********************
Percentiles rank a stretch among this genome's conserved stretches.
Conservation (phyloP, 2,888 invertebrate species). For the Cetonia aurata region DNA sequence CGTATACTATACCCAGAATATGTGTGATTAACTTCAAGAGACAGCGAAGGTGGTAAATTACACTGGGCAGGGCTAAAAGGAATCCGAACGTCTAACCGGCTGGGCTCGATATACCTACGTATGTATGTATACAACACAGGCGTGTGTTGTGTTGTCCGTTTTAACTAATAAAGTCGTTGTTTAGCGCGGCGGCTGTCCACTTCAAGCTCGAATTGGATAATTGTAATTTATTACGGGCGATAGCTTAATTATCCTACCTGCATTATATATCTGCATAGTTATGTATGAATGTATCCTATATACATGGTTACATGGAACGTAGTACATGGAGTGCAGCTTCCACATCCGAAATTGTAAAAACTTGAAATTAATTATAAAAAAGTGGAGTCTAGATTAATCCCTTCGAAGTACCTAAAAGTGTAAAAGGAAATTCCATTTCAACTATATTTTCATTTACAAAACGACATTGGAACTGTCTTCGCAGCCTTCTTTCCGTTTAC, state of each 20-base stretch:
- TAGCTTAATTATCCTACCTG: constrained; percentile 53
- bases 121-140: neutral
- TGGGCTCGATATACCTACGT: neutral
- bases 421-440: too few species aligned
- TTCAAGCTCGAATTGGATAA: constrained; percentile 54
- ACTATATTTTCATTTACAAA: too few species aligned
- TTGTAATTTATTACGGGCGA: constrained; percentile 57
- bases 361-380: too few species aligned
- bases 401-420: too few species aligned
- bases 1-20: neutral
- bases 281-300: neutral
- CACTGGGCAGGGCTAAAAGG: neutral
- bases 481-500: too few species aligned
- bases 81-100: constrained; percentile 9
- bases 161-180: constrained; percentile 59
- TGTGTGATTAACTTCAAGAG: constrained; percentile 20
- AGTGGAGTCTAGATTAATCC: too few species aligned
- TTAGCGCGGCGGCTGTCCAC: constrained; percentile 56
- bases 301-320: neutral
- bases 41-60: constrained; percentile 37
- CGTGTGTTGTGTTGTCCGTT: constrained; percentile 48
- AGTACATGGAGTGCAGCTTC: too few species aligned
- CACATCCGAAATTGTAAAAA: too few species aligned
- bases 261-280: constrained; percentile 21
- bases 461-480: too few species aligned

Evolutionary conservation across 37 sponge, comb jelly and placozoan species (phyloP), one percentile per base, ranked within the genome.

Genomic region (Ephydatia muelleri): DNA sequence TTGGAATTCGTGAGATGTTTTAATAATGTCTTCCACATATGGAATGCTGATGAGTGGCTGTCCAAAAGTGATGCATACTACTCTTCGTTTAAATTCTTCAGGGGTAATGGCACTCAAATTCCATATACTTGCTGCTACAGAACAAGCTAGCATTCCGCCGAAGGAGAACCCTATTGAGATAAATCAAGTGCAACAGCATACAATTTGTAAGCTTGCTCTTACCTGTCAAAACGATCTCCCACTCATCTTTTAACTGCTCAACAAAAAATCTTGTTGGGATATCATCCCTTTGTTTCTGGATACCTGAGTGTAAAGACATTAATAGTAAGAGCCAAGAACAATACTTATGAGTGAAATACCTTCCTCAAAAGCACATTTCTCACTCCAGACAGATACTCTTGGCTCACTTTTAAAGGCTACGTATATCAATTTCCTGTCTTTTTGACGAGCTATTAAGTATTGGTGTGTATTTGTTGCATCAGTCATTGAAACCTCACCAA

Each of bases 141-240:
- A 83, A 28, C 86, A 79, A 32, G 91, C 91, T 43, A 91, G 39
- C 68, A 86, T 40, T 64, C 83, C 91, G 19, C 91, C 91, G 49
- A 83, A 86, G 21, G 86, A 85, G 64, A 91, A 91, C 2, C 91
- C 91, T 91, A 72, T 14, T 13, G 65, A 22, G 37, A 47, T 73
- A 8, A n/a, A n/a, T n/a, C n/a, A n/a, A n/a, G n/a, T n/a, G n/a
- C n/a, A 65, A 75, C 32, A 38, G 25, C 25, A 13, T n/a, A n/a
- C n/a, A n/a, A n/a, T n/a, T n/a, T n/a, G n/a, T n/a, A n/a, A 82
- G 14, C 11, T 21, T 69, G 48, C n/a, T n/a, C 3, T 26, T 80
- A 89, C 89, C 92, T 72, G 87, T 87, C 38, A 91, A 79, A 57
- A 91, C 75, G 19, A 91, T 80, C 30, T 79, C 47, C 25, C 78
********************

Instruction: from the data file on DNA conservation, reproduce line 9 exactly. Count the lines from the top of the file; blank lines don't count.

- TTGTAATTTATTACGGGCGA: constrained; percentile 57